Clay: Especially that first week or two. Then you really sort of get used to no sleep. And it was six days a week so we had Sundays to hibernate. Sunday I would sleep till 3 and Arsenio and I would buddy up and walk over to Whole Foods to get something to eat, bring it back to the hotel and fall asleep again.
Warm TV: We know you formed a tight bond with Arsenio Hall, but tell me about some of the other friendships you made on the show.
Clay: I think most of the people on the show I'd be able to call a friend. Most of them, we won't say all of them. I've stayed friendly with everyone. I knew Debbie Gibson beforehand and so we became closer and I think that's a friendship I'll keep forever. Lisa Lampanelli, surprisingly to a lot of people, I really bonded with her and doing last week's task just the two of us togethe,r really made it even better for us, because it was really just a breeze working with her. And she's a brilliantly smart woman who just played the game in a way that most people probably wouldn't have chosen to play it. But she played the game the whole time. So I became friends with her.
I live here in the Triangle so I don't get the chance to hang out with folks that often, but when I go to New York I'll certainly call Lisa, and when I'm in L.A., Arsenio and I try to get together. And Debbie and I will try to get together. So I think I'll try to maintain friendships. Dee Snider, another great person who I was extremely surprised I've become friends with, but pleasantly surprised. I will say that this was an experience that brought people together more than "Idol" in many ways. Even though you see the fighting and screaming, we're all working toward a common goal most of the time. With "Idol" it was very isolated. I became friends with Ruben because we lived together for so long, but there were people who were on my season of "Idol" who I haven't spoken to in ten years. And I don't know that that would be the case with this show.
Warm TV: Did things continue to be awkward between you and Penn Jillette after your confrontation on the show, or did that blow over?
Clay: I think things will always be awkward between myself and Penn Jillette. I have to say I like him, but Penn and I are very different people. I used to say I think we didn't get along because we were too much alike. And since the show I have realized, we are not alike! He is a brilliant brilliant brilliant mind. I think he's very intelligent, he is very personable, he is a very nice guy. He doesn't have a malicious bone in his body. He really does not. I believe that now. But you know, sometimes water can be good for you and olive oil can be good for you, but they are not good for each other! And I think we have that sort of personality sometimes. And Penn is a person I've talked to outside of the show more than many others. We do make an effort, both of us, to try to remain friendly with each other. And I think we both would like to stay friendly with each other. But it's just one of those relationships where you really like the other person, but there's no love connection.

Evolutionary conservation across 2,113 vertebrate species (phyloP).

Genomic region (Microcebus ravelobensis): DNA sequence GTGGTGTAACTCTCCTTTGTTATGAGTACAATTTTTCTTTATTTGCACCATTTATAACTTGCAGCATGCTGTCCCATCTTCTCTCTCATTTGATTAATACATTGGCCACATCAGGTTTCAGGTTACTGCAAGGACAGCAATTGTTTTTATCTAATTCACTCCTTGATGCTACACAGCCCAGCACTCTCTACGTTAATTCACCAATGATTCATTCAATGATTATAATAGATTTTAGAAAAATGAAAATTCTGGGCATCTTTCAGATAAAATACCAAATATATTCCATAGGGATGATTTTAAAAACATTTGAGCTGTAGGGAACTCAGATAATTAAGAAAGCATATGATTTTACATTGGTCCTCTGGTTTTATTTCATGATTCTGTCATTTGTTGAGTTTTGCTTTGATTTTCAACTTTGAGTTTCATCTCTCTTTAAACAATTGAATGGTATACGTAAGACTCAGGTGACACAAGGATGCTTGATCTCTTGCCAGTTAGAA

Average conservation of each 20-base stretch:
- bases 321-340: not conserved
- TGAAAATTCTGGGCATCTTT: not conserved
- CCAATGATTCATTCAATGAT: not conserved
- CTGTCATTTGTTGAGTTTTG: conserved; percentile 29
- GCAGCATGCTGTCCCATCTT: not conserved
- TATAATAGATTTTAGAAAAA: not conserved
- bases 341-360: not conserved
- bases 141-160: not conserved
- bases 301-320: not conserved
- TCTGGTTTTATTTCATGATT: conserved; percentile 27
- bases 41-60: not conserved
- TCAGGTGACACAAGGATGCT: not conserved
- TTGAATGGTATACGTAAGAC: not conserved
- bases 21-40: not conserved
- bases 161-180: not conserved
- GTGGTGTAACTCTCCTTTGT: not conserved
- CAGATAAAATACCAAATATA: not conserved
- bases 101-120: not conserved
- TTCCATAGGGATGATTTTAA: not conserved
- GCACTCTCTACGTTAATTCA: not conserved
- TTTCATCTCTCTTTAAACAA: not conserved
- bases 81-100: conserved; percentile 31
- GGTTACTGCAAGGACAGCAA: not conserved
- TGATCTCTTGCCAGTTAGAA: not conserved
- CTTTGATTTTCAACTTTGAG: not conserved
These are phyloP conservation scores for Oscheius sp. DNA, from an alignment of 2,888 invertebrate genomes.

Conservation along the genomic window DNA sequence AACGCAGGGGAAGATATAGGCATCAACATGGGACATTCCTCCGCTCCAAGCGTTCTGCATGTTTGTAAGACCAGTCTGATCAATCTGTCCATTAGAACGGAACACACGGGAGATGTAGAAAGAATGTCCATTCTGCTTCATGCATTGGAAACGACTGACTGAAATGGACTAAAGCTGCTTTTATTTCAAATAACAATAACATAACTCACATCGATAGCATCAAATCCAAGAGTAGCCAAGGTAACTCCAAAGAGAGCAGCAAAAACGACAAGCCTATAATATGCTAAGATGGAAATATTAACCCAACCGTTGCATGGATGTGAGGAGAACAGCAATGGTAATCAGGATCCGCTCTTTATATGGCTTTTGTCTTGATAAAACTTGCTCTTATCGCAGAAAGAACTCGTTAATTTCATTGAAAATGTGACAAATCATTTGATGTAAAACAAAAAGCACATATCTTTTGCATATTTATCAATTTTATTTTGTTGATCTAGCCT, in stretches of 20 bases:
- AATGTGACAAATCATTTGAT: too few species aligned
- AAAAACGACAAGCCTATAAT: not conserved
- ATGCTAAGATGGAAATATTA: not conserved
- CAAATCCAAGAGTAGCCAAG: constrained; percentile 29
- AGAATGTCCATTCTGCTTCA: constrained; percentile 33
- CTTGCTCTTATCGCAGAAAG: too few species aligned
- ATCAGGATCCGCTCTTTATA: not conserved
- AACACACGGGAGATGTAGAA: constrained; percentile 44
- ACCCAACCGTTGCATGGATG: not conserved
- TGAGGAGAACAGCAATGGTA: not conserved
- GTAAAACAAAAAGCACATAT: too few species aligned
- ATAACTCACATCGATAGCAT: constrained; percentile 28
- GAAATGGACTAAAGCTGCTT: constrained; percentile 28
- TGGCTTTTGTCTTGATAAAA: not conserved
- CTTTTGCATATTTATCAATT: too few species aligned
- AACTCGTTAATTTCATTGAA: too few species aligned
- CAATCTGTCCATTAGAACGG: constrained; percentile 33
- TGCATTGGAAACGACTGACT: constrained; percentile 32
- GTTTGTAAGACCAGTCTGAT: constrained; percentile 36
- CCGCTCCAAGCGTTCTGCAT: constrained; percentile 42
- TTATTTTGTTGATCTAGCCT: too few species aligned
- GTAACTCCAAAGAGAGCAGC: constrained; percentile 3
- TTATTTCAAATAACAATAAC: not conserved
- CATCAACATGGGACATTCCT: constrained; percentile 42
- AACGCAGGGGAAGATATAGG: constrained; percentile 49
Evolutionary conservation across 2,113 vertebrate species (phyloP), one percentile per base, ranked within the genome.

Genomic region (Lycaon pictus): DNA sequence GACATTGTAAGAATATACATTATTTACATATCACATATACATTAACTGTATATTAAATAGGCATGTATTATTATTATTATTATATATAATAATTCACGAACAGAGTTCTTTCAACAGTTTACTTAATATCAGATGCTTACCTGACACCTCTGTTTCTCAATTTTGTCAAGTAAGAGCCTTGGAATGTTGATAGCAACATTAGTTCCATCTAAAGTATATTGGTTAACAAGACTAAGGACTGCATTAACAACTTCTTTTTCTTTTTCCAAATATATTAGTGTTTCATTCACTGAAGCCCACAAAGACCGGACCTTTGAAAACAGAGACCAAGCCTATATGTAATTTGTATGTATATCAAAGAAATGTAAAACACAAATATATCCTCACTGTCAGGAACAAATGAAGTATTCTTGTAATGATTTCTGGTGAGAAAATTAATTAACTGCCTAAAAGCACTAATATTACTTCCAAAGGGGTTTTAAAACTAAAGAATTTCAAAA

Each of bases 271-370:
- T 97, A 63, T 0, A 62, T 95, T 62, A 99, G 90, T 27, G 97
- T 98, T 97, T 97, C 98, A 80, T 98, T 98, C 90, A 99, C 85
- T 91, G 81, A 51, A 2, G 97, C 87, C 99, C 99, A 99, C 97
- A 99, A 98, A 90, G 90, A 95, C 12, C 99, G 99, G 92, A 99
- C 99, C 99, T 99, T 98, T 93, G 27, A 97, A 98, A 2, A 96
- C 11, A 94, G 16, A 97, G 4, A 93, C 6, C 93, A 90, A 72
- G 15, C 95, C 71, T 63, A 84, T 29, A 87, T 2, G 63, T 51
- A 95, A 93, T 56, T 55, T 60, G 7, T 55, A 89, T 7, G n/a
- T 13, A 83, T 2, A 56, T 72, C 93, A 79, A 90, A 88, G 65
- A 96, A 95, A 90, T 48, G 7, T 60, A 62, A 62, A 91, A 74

Warm TV: Is there anything you can say about Aubrey O'Day that would convince me she's not evil?
Clay: [Long pause. Deep breath].
Warm TV: Long pause?
Clay: You are welcome to type "long pause" there! Aubrey plays the game in the way she believes it is necessary to win. And she is very successful with it. It is a TV show. And although Penn will say over and over that I came from a reality show, I didn't come from a reality show. "Idol" is not a reality show, "Apprentice" is. And Aubrey has come from reality shows -- Aubrey, Teresa [Guidice] and Paul have come from reality shows, very different from "Idol." And they know if you want to be successful, you've got to make the producers need you to some extent. And so Aubrey realized that part of this show is arbitrary. Mr. [Donald] Trump gets to choose who he wants. And since he is the executive producer of the show, a lot of times he's gonna side with -- in a tie -- he might side with the person who is going to give him better TV. No one can say Aubrey O'Day does not give good TV.
I think the difference between Aubrey and myself, and where she may have miscalculated -- and granted, Aubrey isn't fired yet so she hasn't miscalculated too much -- the difference between the way she played it and the way I played it, was I understood the producers needed something salacious every once in awhile. I didn't want to be boring, you know what I mean? So every once in awhile I'd make a comment that was a little bit funny or a little bit salacious or maybe mean. But I'd do it about once a week, figuring I can give them one and they can use it or not. I think Aubrey gave them a selection, and she gave them so many, thinking probably, 'Oh, they'll never use them all.' They did. And I say that sort of for Lisa too, because for a task that lasts 50-some hours sometimes, Lisa yelled at somebody only five minutes out of 50 hours. But when the show was edited down and for one team's task you're only going to see 25 minutes, they use all five minutes of it and it looks like Lisa's yelling all the time. But Lisa doesn't yell all the time.
Warm TV: Five minutes of yelling and five minutes of crying?